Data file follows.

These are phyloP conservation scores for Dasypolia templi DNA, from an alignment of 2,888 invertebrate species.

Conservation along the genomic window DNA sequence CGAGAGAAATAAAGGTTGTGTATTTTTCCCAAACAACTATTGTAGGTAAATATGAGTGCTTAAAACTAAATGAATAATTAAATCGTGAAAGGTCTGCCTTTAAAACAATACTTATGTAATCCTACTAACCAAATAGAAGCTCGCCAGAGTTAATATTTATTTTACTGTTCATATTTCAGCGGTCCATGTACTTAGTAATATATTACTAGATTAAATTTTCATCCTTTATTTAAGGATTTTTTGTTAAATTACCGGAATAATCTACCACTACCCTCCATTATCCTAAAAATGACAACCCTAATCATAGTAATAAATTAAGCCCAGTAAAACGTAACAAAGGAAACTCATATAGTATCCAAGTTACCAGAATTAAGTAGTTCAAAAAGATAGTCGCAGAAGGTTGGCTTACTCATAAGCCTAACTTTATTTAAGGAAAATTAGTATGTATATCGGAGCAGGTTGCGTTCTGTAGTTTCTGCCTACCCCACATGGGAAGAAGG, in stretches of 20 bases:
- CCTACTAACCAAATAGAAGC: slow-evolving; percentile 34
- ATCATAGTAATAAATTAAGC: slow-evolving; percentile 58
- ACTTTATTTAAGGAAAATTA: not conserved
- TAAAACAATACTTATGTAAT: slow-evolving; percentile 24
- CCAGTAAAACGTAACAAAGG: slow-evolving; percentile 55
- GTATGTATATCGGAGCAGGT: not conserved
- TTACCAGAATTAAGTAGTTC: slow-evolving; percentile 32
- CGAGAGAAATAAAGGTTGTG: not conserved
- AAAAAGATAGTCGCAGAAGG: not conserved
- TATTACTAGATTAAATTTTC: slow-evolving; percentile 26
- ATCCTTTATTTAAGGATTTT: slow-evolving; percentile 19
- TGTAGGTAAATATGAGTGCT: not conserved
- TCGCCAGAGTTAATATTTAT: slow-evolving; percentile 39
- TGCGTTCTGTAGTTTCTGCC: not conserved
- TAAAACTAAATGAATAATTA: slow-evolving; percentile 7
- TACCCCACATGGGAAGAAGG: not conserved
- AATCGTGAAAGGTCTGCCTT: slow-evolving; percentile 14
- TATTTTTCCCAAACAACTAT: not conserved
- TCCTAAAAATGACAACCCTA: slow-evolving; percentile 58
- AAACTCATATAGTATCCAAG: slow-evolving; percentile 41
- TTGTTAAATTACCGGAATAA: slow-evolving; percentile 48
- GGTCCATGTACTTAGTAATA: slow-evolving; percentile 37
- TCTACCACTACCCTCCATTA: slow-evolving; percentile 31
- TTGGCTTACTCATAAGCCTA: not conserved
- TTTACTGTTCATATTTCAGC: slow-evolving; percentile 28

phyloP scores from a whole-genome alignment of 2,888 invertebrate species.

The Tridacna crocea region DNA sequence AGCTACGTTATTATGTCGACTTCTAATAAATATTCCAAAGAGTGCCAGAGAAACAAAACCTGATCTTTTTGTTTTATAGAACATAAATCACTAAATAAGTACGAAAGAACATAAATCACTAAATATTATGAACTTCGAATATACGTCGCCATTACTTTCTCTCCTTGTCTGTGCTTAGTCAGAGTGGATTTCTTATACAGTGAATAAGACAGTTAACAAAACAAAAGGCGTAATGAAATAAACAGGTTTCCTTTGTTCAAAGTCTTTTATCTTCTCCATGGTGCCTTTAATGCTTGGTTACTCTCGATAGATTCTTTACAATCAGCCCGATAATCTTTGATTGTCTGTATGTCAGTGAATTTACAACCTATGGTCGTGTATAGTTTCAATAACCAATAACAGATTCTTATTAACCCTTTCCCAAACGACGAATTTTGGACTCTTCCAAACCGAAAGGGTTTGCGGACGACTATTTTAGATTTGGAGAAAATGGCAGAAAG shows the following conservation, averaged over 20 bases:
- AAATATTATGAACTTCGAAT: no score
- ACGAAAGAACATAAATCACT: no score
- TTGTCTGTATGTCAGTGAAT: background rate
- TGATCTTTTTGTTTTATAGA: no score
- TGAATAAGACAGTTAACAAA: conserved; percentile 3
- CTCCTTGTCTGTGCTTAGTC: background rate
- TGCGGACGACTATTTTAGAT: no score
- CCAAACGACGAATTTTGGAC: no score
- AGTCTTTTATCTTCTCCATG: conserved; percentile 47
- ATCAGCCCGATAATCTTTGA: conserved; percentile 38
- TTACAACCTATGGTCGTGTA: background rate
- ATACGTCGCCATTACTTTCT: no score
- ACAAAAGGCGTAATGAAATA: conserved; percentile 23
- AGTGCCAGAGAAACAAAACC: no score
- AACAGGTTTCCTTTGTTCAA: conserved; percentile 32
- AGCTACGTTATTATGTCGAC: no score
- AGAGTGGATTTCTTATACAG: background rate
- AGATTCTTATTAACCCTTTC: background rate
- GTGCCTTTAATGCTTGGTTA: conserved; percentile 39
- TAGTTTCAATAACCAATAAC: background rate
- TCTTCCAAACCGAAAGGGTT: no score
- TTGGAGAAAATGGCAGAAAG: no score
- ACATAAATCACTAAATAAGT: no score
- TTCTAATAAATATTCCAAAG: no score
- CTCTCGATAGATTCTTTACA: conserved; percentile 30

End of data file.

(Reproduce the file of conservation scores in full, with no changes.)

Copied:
These are phyloP conservation scores for Dasypolia templi DNA, from an alignment of 2,888 invertebrate species.

Conservation along the genomic window DNA sequence CGAGAGAAATAAAGGTTGTGTATTTTTCCCAAACAACTATTGTAGGTAAATATGAGTGCTTAAAACTAAATGAATAATTAAATCGTGAAAGGTCTGCCTTTAAAACAATACTTATGTAATCCTACTAACCAAATAGAAGCTCGCCAGAGTTAATATTTATTTTACTGTTCATATTTCAGCGGTCCATGTACTTAGTAATATATTACTAGATTAAATTTTCATCCTTTATTTAAGGATTTTTTGTTAAATTACCGGAATAATCTACCACTACCCTCCATTATCCTAAAAATGACAACCCTAATCATAGTAATAAATTAAGCCCAGTAAAACGTAACAAAGGAAACTCATATAGTATCCAAGTTACCAGAATTAAGTAGTTCAAAAAGATAGTCGCAGAAGGTTGGCTTACTCATAAGCCTAACTTTATTTAAGGAAAATTAGTATGTATATCGGAGCAGGTTGCGTTCTGTAGTTTCTGCCTACCCCACATGGGAAGAAGG, in stretches of 20 bases:
- CCTACTAACCAAATAGAAGC: slow-evolving; percentile 34
- ATCATAGTAATAAATTAAGC: slow-evolving; percentile 58
- ACTTTATTTAAGGAAAATTA: not conserved
- TAAAACAATACTTATGTAAT: slow-evolving; percentile 24
- CCAGTAAAACGTAACAAAGG: slow-evolving; percentile 55
- GTATGTATATCGGAGCAGGT: not conserved
- TTACCAGAATTAAGTAGTTC: slow-evolving; percentile 32
- CGAGAGAAATAAAGGTTGTG: not conserved
- AAAAAGATAGTCGCAGAAGG: not conserved
- TATTACTAGATTAAATTTTC: slow-evolving; percentile 26
- ATCCTTTATTTAAGGATTTT: slow-evolving; percentile 19
- TGTAGGTAAATATGAGTGCT: not conserved
- TCGCCAGAGTTAATATTTAT: slow-evolving; percentile 39
- TGCGTTCTGTAGTTTCTGCC: not conserved
- TAAAACTAAATGAATAATTA: slow-evolving; percentile 7
- TACCCCACATGGGAAGAAGG: not conserved
- AATCGTGAAAGGTCTGCCTT: slow-evolving; percentile 14
- TATTTTTCCCAAACAACTAT: not conserved
- TCCTAAAAATGACAACCCTA: slow-evolving; percentile 58
- AAACTCATATAGTATCCAAG: slow-evolving; percentile 41
- TTGTTAAATTACCGGAATAA: slow-evolving; percentile 48
- GGTCCATGTACTTAGTAATA: slow-evolving; percentile 37
- TCTACCACTACCCTCCATTA: slow-evolving; percentile 31
- TTGGCTTACTCATAAGCCTA: not conserved
- TTTACTGTTCATATTTCAGC: slow-evolving; percentile 28

phyloP scores from a whole-genome alignment of 2,888 invertebrate species.

The Tridacna crocea region DNA sequence AGCTACGTTATTATGTCGACTTCTAATAAATATTCCAAAGAGTGCCAGAGAAACAAAACCTGATCTTTTTGTTTTATAGAACATAAATCACTAAATAAGTACGAAAGAACATAAATCACTAAATATTATGAACTTCGAATATACGTCGCCATTACTTTCTCTCCTTGTCTGTGCTTAGTCAGAGTGGATTTCTTATACAGTGAATAAGACAGTTAACAAAACAAAAGGCGTAATGAAATAAACAGGTTTCCTTTGTTCAAAGTCTTTTATCTTCTCCATGGTGCCTTTAATGCTTGGTTACTCTCGATAGATTCTTTACAATCAGCCCGATAATCTTTGATTGTCTGTATGTCAGTGAATTTACAACCTATGGTCGTGTATAGTTTCAATAACCAATAACAGATTCTTATTAACCCTTTCCCAAACGACGAATTTTGGACTCTTCCAAACCGAAAGGGTTTGCGGACGACTATTTTAGATTTGGAGAAAATGGCAGAAAG shows the following conservation, averaged over 20 bases:
- AAATATTATGAACTTCGAAT: no score
- ACGAAAGAACATAAATCACT: no score
- TTGTCTGTATGTCAGTGAAT: background rate
- TGATCTTTTTGTTTTATAGA: no score
- TGAATAAGACAGTTAACAAA: conserved; percentile 3
- CTCCTTGTCTGTGCTTAGTC: background rate
- TGCGGACGACTATTTTAGAT: no score
- CCAAACGACGAATTTTGGAC: no score
- AGTCTTTTATCTTCTCCATG: conserved; percentile 47
- ATCAGCCCGATAATCTTTGA: conserved; percentile 38
- TTACAACCTATGGTCGTGTA: background rate
- ATACGTCGCCATTACTTTCT: no score
- ACAAAAGGCGTAATGAAATA: conserved; percentile 23
- AGTGCCAGAGAAACAAAACC: no score
- AACAGGTTTCCTTTGTTCAA: conserved; percentile 32
- AGCTACGTTATTATGTCGAC: no score
- AGAGTGGATTTCTTATACAG: background rate
- AGATTCTTATTAACCCTTTC: background rate
- GTGCCTTTAATGCTTGGTTA: conserved; percentile 39
- TAGTTTCAATAACCAATAAC: background rate
- TCTTCCAAACCGAAAGGGTT: no score
- TTGGAGAAAATGGCAGAAAG: no score
- ACATAAATCACTAAATAAGT: no score
- TTCTAATAAATATTCCAAAG: no score
- CTCTCGATAGATTCTTTACA: conserved; percentile 30